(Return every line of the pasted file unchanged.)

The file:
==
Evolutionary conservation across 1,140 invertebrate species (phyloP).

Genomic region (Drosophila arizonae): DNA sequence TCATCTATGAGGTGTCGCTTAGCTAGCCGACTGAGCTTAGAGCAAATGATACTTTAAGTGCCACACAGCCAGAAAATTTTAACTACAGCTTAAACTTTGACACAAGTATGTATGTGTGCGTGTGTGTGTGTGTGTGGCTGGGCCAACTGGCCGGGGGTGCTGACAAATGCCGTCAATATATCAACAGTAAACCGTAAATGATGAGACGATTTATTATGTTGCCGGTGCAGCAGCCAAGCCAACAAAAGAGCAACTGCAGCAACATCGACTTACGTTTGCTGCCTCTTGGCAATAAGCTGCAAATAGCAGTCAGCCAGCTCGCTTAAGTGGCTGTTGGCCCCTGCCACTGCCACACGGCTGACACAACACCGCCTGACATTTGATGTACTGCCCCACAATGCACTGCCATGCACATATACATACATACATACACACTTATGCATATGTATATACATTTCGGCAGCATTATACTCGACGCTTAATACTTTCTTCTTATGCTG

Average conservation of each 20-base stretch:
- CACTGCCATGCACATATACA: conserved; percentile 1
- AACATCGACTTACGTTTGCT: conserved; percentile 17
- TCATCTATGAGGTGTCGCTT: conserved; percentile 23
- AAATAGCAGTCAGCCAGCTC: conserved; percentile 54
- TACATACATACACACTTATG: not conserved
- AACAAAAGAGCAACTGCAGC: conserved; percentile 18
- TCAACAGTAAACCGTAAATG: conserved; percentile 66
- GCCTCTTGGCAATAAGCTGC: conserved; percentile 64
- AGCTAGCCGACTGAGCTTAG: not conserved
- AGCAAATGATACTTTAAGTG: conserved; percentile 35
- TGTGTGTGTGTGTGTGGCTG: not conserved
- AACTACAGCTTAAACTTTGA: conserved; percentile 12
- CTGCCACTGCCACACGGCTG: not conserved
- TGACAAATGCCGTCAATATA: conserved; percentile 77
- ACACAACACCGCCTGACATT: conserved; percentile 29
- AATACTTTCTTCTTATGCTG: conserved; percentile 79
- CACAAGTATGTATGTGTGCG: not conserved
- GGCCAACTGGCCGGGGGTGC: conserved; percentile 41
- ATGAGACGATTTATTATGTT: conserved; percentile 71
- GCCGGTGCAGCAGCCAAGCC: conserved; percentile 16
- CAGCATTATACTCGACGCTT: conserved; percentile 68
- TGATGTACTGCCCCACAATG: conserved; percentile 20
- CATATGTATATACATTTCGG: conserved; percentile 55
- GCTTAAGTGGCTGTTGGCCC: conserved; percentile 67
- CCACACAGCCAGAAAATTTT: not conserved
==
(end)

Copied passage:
Evolutionary conservation across 1,140 invertebrate species (phyloP).

Genomic region (Drosophila arizonae): DNA sequence TCATCTATGAGGTGTCGCTTAGCTAGCCGACTGAGCTTAGAGCAAATGATACTTTAAGTGCCACACAGCCAGAAAATTTTAACTACAGCTTAAACTTTGACACAAGTATGTATGTGTGCGTGTGTGTGTGTGTGTGGCTGGGCCAACTGGCCGGGGGTGCTGACAAATGCCGTCAATATATCAACAGTAAACCGTAAATGATGAGACGATTTATTATGTTGCCGGTGCAGCAGCCAAGCCAACAAAAGAGCAACTGCAGCAACATCGACTTACGTTTGCTGCCTCTTGGCAATAAGCTGCAAATAGCAGTCAGCCAGCTCGCTTAAGTGGCTGTTGGCCCCTGCCACTGCCACACGGCTGACACAACACCGCCTGACATTTGATGTACTGCCCCACAATGCACTGCCATGCACATATACATACATACATACACACTTATGCATATGTATATACATTTCGGCAGCATTATACTCGACGCTTAATACTTTCTTCTTATGCTG

Average conservation of each 20-base stretch:
- CACTGCCATGCACATATACA: conserved; percentile 1
- AACATCGACTTACGTTTGCT: conserved; percentile 17
- TCATCTATGAGGTGTCGCTT: conserved; percentile 23
- AAATAGCAGTCAGCCAGCTC: conserved; percentile 54
- TACATACATACACACTTATG: not conserved
- AACAAAAGAGCAACTGCAGC: conserved; percentile 18
- TCAACAGTAAACCGTAAATG: conserved; percentile 66
- GCCTCTTGGCAATAAGCTGC: conserved; percentile 64
- AGCTAGCCGACTGAGCTTAG: not conserved
- AGCAAATGATACTTTAAGTG: conserved; percentile 35
- TGTGTGTGTGTGTGTGGCTG: not conserved
- AACTACAGCTTAAACTTTGA: conserved; percentile 12
- CTGCCACTGCCACACGGCTG: not conserved
- TGACAAATGCCGTCAATATA: conserved; percentile 77
- ACACAACACCGCCTGACATT: conserved; percentile 29
- AATACTTTCTTCTTATGCTG: conserved; percentile 79
- CACAAGTATGTATGTGTGCG: not conserved
- GGCCAACTGGCCGGGGGTGC: conserved; percentile 41
- ATGAGACGATTTATTATGTT: conserved; percentile 71
- GCCGGTGCAGCAGCCAAGCC: conserved; percentile 16
- CAGCATTATACTCGACGCTT: conserved; percentile 68
- TGATGTACTGCCCCACAATG: conserved; percentile 20
- CATATGTATATACATTTCGG: conserved; percentile 55
- GCTTAAGTGGCTGTTGGCCC: conserved; percentile 67
- CCACACAGCCAGAAAATTTT: not conserved